KN: What is the craziest thing you've made (and were super proud of!) that other people didn't really "get"?
ED: One time I did an amazing DIY trench coat on the site that was inspired by a Burberry trench coat that graced the runway. It was all gold spikes, but instead of using gold spikes I had this crazy-genius idea to spray paint chopsticks and glue each on on. This project took so much time, I was so proud of it... but it was kinda crazy... I mean, who is really gonna spend time to gluing all of these chopsticks? Let's be honest, that's a whole lot of Chinese food delivery!
SB: "Whats the craziest thing I've ever made?" I'm assuming thats like asking someone "How are you?" and what you really want to hear is just a quick answer like "I'm just fine" not the details like "my leg hurts, my dog died, etc." because I'm not sure I could answer this quickly.
Theres also defining "Craziest," there are lots of things I make that seem outlandish to others but are perfectly plain to me...which is a lot like the old saying "Whats normal for the spider is terrifying to the fly!"
One example might be an opera production of Cinderella for which I designed the costumes. My designs for one of the stepsisters called for a Marie Antoinette style wig dressed with an elaborately handcrafted model of a hot air balloon...containing a real balloon that Cinderella could pop onstage with a hairpin from her own wig (that I thought would add some much needed humor to opera) The fittings for my over the top creation went very well on the delicate opera singer (who was the daughter of the most famous violinist in the world) and she said that other than it being painfully heavy, unbalanced and smelling like glue...she loved it.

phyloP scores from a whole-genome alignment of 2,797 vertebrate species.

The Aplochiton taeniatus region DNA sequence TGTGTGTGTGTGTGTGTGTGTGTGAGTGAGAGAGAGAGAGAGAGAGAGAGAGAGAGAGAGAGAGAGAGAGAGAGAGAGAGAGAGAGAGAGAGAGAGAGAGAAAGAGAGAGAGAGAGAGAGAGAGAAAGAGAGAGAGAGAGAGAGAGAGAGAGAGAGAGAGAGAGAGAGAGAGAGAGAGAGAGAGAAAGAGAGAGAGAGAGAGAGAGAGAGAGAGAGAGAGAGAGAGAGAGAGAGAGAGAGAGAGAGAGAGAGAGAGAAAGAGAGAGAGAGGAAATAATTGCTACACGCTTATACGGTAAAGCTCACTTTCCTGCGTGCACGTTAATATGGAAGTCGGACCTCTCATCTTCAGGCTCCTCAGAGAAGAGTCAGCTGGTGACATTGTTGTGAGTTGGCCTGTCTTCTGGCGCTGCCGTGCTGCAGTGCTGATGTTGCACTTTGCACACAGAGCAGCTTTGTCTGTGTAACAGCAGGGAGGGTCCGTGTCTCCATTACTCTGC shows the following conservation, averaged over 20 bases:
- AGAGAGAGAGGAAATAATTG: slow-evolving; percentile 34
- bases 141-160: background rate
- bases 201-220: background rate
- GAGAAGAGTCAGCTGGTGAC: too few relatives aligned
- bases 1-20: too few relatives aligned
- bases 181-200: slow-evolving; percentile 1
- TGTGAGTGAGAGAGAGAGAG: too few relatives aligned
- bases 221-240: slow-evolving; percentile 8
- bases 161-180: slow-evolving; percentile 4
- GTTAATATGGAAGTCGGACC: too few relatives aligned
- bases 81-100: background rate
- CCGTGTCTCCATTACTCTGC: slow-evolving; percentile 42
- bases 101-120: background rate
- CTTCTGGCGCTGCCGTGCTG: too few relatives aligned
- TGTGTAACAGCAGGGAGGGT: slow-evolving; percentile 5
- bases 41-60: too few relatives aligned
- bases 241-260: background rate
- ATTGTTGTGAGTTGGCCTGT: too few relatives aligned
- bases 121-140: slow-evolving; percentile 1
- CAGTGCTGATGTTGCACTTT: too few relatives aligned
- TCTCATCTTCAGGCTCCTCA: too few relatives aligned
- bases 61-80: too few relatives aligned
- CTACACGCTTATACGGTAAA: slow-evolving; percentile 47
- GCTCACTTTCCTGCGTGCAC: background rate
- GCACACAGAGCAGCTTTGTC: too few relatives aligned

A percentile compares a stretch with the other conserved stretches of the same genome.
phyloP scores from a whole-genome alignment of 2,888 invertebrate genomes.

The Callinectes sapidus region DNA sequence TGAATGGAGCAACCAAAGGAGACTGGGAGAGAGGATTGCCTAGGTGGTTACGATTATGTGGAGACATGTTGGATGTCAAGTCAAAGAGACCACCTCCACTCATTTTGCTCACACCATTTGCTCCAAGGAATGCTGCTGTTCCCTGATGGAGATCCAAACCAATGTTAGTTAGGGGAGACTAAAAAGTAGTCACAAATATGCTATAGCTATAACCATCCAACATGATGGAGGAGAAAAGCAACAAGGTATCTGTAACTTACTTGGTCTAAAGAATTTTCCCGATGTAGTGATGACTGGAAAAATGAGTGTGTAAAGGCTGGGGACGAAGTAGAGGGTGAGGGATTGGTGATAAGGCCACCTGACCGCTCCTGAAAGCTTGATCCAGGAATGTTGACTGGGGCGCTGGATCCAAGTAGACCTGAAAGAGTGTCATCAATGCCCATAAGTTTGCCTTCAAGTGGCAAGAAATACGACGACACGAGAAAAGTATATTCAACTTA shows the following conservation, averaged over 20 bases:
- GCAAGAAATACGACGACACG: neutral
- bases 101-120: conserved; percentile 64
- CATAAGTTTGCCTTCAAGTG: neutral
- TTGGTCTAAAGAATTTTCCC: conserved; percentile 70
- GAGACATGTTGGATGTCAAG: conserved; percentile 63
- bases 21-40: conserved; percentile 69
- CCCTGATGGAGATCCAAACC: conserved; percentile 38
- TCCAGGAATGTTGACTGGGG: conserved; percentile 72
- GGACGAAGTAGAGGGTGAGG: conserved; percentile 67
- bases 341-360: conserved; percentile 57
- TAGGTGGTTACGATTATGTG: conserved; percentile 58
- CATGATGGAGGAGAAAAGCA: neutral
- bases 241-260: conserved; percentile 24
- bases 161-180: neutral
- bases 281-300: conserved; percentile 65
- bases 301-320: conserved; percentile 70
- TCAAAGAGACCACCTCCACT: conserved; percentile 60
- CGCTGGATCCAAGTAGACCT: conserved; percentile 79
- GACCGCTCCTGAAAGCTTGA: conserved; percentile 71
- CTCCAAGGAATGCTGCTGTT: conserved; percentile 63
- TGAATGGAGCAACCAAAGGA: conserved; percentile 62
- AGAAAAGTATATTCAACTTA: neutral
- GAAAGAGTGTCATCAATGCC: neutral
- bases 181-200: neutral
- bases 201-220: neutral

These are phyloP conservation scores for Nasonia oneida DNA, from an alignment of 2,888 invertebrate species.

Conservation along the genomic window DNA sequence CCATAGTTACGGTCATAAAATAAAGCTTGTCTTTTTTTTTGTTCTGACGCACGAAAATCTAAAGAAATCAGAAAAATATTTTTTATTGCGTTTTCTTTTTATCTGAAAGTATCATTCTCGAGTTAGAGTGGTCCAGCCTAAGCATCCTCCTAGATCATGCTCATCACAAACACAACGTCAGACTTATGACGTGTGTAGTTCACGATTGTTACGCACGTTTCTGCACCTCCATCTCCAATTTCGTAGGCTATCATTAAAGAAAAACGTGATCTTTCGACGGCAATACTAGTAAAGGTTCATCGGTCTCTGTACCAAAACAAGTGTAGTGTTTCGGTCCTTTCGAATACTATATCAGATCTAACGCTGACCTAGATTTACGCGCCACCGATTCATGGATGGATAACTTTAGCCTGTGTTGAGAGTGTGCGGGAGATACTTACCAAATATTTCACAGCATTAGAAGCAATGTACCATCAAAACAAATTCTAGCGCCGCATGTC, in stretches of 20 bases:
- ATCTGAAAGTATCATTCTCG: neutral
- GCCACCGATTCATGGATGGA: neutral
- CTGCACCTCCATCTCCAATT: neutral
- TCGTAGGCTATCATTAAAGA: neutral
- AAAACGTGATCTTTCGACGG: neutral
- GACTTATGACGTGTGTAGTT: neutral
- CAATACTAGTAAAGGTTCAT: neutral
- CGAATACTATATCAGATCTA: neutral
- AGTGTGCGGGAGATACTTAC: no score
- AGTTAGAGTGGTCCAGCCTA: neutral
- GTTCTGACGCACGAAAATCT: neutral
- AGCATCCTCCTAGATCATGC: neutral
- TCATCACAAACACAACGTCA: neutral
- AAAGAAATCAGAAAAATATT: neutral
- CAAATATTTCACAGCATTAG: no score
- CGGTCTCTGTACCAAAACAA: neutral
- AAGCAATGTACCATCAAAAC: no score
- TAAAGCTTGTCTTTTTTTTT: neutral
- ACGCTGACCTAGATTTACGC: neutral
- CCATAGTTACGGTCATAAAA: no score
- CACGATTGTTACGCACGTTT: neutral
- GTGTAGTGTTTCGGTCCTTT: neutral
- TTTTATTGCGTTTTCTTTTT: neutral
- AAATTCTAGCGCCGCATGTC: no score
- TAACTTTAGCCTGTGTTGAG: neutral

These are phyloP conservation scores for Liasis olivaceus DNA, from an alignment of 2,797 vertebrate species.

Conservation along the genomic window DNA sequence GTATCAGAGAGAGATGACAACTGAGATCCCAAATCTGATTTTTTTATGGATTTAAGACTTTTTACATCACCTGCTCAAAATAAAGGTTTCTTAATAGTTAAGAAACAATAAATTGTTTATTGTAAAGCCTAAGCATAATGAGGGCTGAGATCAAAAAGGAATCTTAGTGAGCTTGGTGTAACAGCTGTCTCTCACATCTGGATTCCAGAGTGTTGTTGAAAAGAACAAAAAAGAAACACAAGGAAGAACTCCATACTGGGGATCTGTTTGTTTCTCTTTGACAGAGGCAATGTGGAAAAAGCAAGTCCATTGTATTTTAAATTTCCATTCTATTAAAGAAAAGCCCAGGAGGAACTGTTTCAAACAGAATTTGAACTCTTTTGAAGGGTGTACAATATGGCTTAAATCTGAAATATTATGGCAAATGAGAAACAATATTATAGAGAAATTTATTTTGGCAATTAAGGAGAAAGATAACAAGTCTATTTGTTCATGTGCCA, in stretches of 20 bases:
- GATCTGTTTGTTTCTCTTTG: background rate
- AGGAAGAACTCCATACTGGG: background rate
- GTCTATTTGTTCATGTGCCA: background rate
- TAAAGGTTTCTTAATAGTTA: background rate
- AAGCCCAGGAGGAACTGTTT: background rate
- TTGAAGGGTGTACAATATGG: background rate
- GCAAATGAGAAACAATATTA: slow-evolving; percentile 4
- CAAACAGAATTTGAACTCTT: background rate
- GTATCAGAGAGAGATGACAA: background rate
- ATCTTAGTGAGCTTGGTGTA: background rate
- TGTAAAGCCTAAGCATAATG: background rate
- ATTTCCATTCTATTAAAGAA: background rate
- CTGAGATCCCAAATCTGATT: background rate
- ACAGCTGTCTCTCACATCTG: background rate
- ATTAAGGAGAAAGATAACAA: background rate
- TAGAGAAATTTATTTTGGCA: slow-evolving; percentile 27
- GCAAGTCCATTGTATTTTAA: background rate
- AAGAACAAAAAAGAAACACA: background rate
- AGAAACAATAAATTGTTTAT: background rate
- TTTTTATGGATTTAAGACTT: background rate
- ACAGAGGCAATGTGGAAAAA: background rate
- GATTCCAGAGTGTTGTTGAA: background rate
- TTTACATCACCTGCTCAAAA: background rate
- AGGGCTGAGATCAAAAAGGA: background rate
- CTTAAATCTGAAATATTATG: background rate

Well....on opening night, I thought to myself, wouldn't it be fabulous if I filled the balloon with glitter, so when it popped, sparkle would go everywhere, creating a dazzling effect! It never dawned on me that when the balloon was pierced that the glitter would fly everywhere, the singer would inhale it into her lungs and nearly choke to death there on the stage...in an opera that actually is not suppose to have a tragic ending! Anyway...that aside, I would take those same risks again, for the review that read "Stephen Brown's Crafty Costumes were absolutely brilliant!" Once again I chose my love of crafts over the safety of others.
KN: Did you have a specific moment when you realized you wanted to make a life and a career out of creating things?